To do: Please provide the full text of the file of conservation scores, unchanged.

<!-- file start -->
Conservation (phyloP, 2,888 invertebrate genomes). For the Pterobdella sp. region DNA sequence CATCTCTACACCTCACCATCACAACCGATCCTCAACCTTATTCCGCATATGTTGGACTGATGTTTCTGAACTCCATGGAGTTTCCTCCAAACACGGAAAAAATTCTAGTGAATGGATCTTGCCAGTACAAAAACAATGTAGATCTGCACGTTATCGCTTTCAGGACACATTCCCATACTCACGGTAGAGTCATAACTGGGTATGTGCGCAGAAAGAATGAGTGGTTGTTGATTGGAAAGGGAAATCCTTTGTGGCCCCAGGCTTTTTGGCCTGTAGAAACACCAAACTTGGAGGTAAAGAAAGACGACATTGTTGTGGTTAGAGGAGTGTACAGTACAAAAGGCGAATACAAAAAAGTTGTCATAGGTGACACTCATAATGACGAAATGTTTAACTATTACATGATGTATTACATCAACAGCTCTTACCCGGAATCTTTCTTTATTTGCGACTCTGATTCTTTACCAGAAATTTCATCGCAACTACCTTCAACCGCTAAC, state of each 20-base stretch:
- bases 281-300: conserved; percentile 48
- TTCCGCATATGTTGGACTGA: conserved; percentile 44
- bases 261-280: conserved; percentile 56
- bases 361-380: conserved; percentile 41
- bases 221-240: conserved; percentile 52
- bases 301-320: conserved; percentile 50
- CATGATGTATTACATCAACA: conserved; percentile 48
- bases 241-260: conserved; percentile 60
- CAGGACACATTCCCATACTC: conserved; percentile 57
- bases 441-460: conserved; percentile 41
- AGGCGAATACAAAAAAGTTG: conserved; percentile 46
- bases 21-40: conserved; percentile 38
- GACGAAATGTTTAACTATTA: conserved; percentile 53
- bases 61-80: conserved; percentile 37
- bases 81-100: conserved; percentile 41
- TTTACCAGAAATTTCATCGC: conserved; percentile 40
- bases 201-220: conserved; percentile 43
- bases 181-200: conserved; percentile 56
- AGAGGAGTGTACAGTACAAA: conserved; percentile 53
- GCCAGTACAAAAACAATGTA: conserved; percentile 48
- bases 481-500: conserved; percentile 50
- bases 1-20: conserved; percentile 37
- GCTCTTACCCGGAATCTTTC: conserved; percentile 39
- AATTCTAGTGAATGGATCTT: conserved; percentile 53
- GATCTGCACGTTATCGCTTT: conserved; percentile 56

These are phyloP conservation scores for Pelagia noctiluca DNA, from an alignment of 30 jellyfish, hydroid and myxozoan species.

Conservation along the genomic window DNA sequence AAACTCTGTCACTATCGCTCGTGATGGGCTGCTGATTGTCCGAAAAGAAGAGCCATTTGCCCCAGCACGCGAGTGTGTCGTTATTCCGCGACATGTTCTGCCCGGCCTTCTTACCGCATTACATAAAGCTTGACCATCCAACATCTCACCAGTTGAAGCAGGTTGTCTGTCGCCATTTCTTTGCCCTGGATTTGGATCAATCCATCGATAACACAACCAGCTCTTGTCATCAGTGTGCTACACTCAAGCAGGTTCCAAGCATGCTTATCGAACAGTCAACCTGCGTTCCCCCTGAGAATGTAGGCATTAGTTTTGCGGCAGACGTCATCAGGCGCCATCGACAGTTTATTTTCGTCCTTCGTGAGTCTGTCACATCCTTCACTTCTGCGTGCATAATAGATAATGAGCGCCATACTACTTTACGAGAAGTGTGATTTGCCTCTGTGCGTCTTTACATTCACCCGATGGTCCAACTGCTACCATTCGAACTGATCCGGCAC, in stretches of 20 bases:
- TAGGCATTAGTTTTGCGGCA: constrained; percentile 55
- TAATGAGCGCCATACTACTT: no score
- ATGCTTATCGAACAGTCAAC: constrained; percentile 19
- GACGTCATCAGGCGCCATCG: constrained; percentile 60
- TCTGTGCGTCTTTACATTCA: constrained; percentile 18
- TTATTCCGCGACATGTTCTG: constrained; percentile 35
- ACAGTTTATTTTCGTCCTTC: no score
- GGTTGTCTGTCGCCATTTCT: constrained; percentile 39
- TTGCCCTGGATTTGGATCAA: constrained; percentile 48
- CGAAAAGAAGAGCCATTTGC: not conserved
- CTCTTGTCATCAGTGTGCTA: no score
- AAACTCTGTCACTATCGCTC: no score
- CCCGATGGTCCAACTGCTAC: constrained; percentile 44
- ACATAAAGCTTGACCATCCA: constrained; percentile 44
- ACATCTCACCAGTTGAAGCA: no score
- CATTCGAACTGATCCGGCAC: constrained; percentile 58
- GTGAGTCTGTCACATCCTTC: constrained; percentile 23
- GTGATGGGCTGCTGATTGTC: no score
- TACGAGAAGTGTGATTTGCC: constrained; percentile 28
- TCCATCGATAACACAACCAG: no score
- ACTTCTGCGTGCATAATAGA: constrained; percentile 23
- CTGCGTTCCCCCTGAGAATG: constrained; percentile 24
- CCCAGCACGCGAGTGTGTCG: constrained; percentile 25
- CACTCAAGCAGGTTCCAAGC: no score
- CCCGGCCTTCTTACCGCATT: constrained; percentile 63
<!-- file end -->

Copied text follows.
Conservation (phyloP, 2,888 invertebrate genomes). For the Pterobdella sp. region DNA sequence CATCTCTACACCTCACCATCACAACCGATCCTCAACCTTATTCCGCATATGTTGGACTGATGTTTCTGAACTCCATGGAGTTTCCTCCAAACACGGAAAAAATTCTAGTGAATGGATCTTGCCAGTACAAAAACAATGTAGATCTGCACGTTATCGCTTTCAGGACACATTCCCATACTCACGGTAGAGTCATAACTGGGTATGTGCGCAGAAAGAATGAGTGGTTGTTGATTGGAAAGGGAAATCCTTTGTGGCCCCAGGCTTTTTGGCCTGTAGAAACACCAAACTTGGAGGTAAAGAAAGACGACATTGTTGTGGTTAGAGGAGTGTACAGTACAAAAGGCGAATACAAAAAAGTTGTCATAGGTGACACTCATAATGACGAAATGTTTAACTATTACATGATGTATTACATCAACAGCTCTTACCCGGAATCTTTCTTTATTTGCGACTCTGATTCTTTACCAGAAATTTCATCGCAACTACCTTCAACCGCTAAC, state of each 20-base stretch:
- bases 281-300: conserved; percentile 48
- TTCCGCATATGTTGGACTGA: conserved; percentile 44
- bases 261-280: conserved; percentile 56
- bases 361-380: conserved; percentile 41
- bases 221-240: conserved; percentile 52
- bases 301-320: conserved; percentile 50
- CATGATGTATTACATCAACA: conserved; percentile 48
- bases 241-260: conserved; percentile 60
- CAGGACACATTCCCATACTC: conserved; percentile 57
- bases 441-460: conserved; percentile 41
- AGGCGAATACAAAAAAGTTG: conserved; percentile 46
- bases 21-40: conserved; percentile 38
- GACGAAATGTTTAACTATTA: conserved; percentile 53
- bases 61-80: conserved; percentile 37
- bases 81-100: conserved; percentile 41
- TTTACCAGAAATTTCATCGC: conserved; percentile 40
- bases 201-220: conserved; percentile 43
- bases 181-200: conserved; percentile 56
- AGAGGAGTGTACAGTACAAA: conserved; percentile 53
- GCCAGTACAAAAACAATGTA: conserved; percentile 48
- bases 481-500: conserved; percentile 50
- bases 1-20: conserved; percentile 37
- GCTCTTACCCGGAATCTTTC: conserved; percentile 39
- AATTCTAGTGAATGGATCTT: conserved; percentile 53
- GATCTGCACGTTATCGCTTT: conserved; percentile 56

These are phyloP conservation scores for Pelagia noctiluca DNA, from an alignment of 30 jellyfish, hydroid and myxozoan species.

Conservation along the genomic window DNA sequence AAACTCTGTCACTATCGCTCGTGATGGGCTGCTGATTGTCCGAAAAGAAGAGCCATTTGCCCCAGCACGCGAGTGTGTCGTTATTCCGCGACATGTTCTGCCCGGCCTTCTTACCGCATTACATAAAGCTTGACCATCCAACATCTCACCAGTTGAAGCAGGTTGTCTGTCGCCATTTCTTTGCCCTGGATTTGGATCAATCCATCGATAACACAACCAGCTCTTGTCATCAGTGTGCTACACTCAAGCAGGTTCCAAGCATGCTTATCGAACAGTCAACCTGCGTTCCCCCTGAGAATGTAGGCATTAGTTTTGCGGCAGACGTCATCAGGCGCCATCGACAGTTTATTTTCGTCCTTCGTGAGTCTGTCACATCCTTCACTTCTGCGTGCATAATAGATAATGAGCGCCATACTACTTTACGAGAAGTGTGATTTGCCTCTGTGCGTCTTTACATTCACCCGATGGTCCAACTGCTACCATTCGAACTGATCCGGCAC, in stretches of 20 bases:
- TAGGCATTAGTTTTGCGGCA: constrained; percentile 55
- TAATGAGCGCCATACTACTT: no score
- ATGCTTATCGAACAGTCAAC: constrained; percentile 19
- GACGTCATCAGGCGCCATCG: constrained; percentile 60
- TCTGTGCGTCTTTACATTCA: constrained; percentile 18
- TTATTCCGCGACATGTTCTG: constrained; percentile 35
- ACAGTTTATTTTCGTCCTTC: no score
- GGTTGTCTGTCGCCATTTCT: constrained; percentile 39
- TTGCCCTGGATTTGGATCAA: constrained; percentile 48
- CGAAAAGAAGAGCCATTTGC: not conserved
- CTCTTGTCATCAGTGTGCTA: no score
- AAACTCTGTCACTATCGCTC: no score
- CCCGATGGTCCAACTGCTAC: constrained; percentile 44
- ACATAAAGCTTGACCATCCA: constrained; percentile 44
- ACATCTCACCAGTTGAAGCA: no score
- CATTCGAACTGATCCGGCAC: constrained; percentile 58
- GTGAGTCTGTCACATCCTTC: constrained; percentile 23
- GTGATGGGCTGCTGATTGTC: no score
- TACGAGAAGTGTGATTTGCC: constrained; percentile 28
- TCCATCGATAACACAACCAG: no score
- ACTTCTGCGTGCATAATAGA: constrained; percentile 23
- CTGCGTTCCCCCTGAGAATG: constrained; percentile 24
- CCCAGCACGCGAGTGTGTCG: constrained; percentile 25
- CACTCAAGCAGGTTCCAAGC: no score
- CCCGGCCTTCTTACCGCATT: constrained; percentile 63